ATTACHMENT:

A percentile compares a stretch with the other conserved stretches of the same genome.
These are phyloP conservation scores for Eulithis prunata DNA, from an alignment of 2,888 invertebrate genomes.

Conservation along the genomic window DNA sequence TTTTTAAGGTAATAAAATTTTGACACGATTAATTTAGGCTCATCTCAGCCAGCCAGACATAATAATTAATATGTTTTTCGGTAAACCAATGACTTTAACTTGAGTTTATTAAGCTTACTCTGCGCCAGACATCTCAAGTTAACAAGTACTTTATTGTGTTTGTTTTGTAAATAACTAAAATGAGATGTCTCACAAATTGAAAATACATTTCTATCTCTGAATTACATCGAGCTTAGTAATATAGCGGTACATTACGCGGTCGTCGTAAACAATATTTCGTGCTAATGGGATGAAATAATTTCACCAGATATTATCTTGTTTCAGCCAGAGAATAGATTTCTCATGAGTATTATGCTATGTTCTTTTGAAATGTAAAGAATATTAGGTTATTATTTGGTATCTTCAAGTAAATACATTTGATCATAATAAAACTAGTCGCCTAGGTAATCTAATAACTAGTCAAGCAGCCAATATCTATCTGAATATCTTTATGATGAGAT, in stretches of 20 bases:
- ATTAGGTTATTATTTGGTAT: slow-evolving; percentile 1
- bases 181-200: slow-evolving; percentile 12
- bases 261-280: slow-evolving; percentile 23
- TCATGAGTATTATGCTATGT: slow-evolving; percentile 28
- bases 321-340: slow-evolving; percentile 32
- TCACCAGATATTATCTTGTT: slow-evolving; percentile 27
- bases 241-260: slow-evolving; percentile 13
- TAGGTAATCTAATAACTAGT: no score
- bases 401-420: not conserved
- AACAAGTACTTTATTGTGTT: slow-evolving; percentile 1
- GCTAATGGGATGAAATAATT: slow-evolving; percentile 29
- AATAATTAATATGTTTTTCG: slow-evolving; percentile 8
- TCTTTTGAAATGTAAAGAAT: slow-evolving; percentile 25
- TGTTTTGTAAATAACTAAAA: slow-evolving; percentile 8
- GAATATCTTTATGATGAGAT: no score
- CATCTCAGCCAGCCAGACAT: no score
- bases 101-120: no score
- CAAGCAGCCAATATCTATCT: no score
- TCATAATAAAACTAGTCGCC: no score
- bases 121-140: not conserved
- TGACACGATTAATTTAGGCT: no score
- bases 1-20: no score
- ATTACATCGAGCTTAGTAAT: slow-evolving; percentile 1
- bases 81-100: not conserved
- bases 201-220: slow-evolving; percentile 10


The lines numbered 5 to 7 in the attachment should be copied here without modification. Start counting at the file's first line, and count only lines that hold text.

- bases 181-200: slow-evolving; percentile 12
- bases 261-280: slow-evolving; percentile 23
- TCATGAGTATTATGCTATGT: slow-evolving; percentile 28